I asked many ordinary people in Iraqi Kurdistan the same questions and heard again and again the same thing. They were worried about a war, but not, it seemed, all that worried. Suleiman Hassan, a member of the five-man local council for Shoresh, told me that throughout their history Kurds had depended on “the mountains and God.” But now he said, “we can depend on the US and the UN and the NGOs.”

What people in Iraqi Kurdistan are really worried about, he said, was something quite different. It is no longer Saddam, it is Turkey. The Iraqi Kurds I talked to, and indeed the politicians at the Salahaddin conference, too, now regard Saddam as a man living on borrowed time. They are looking to the future and, for the Kurds at least, the new enemy is the old enemy from the north. “The Turks, the Arabs, and the Persians,” Mr. Hassan said, had long tried to make the US believe that Kurds “were bad men.” Now, however, he believed that the US had understood “that we are good and honorable and we can govern ourselves.” It is exactly this that the Turks are afraid of, and why they want to send thousands of troops here to make sure they don’t.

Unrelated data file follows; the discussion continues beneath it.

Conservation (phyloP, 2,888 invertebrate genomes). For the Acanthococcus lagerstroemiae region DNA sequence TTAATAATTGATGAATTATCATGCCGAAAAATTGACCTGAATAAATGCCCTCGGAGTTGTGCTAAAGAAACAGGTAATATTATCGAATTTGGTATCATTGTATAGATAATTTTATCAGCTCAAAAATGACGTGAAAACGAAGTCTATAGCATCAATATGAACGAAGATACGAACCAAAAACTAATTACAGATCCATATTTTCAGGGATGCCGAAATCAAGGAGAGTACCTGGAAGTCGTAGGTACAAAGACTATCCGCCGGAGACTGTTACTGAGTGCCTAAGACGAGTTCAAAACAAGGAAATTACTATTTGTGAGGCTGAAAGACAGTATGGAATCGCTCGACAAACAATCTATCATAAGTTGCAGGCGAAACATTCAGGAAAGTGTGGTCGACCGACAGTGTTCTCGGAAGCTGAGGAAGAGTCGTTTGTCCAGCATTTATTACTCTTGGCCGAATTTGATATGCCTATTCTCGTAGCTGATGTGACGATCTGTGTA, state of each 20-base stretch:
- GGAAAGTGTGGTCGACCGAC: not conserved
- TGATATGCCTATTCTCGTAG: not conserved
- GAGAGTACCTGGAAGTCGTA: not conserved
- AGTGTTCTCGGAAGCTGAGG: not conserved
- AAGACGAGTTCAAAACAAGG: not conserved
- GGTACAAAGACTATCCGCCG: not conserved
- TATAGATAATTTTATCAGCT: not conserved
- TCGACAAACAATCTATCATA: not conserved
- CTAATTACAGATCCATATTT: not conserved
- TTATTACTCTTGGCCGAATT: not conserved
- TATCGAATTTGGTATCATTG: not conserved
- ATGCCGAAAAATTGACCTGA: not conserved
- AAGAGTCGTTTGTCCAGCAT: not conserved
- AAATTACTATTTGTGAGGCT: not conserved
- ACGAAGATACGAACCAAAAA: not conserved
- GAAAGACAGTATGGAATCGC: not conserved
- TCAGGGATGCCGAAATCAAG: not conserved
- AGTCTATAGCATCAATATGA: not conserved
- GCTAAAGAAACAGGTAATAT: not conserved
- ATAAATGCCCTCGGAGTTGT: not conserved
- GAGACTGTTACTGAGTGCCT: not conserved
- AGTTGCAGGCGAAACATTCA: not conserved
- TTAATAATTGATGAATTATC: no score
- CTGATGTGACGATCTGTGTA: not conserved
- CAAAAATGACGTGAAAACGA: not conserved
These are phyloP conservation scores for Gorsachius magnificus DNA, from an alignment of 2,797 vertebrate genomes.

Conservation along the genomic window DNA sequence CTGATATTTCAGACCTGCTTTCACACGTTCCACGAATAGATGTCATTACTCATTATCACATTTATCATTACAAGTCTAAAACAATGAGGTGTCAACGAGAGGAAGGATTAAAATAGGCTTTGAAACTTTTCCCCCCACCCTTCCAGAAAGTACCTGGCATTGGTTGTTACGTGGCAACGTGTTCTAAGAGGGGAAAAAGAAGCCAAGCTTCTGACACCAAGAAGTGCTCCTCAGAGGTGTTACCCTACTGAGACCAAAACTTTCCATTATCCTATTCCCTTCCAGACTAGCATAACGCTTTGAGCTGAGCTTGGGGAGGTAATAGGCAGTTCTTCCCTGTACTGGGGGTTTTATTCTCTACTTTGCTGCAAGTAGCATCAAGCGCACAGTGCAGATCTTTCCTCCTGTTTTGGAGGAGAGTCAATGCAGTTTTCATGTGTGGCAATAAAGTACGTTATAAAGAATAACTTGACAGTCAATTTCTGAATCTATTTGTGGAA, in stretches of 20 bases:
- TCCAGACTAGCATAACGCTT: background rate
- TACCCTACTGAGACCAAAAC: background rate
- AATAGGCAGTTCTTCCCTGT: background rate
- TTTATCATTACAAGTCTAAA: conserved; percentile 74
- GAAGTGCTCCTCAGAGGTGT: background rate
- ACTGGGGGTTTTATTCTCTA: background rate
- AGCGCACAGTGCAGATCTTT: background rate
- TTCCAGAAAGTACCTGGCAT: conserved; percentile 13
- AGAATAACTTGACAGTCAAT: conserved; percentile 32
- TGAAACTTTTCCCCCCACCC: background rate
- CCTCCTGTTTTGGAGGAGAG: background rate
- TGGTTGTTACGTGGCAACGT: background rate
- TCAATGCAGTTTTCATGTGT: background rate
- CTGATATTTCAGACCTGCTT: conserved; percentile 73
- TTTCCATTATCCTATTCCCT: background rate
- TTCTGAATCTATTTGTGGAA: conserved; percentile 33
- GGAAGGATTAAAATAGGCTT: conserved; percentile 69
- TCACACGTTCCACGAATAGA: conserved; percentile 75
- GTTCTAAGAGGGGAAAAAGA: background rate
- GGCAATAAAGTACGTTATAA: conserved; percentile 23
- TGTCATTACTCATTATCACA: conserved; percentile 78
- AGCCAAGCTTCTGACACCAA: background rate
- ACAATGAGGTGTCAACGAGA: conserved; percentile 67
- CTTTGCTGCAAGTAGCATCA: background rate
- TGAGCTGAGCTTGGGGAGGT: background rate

Normally the border between Turkey and Iraqi Kurdistan is clogged with hundreds of trucks transporting oil from Mosul to Turkey and vast numbers of other trucks stacked with goods for Kurdistan and Saddam’s Iraq. Some of this trade is legal; much of it violates UN sanctions. During the conference of opposition leaders, whose formal sessions began on February 26, the Turks closed the border to almost all traffic. The vehicles remaining on the Kurdish side a few days later were the last Turkish oil trucks on their way home with their final cargoes. By closing the border, Turkey is reminding the Iraqi Kurds that they can never entirely be the masters of their fate. Most of them cannot leave Iraqi Kurdistan. There is no road to Syria, and crossing the Iranian border can be hard.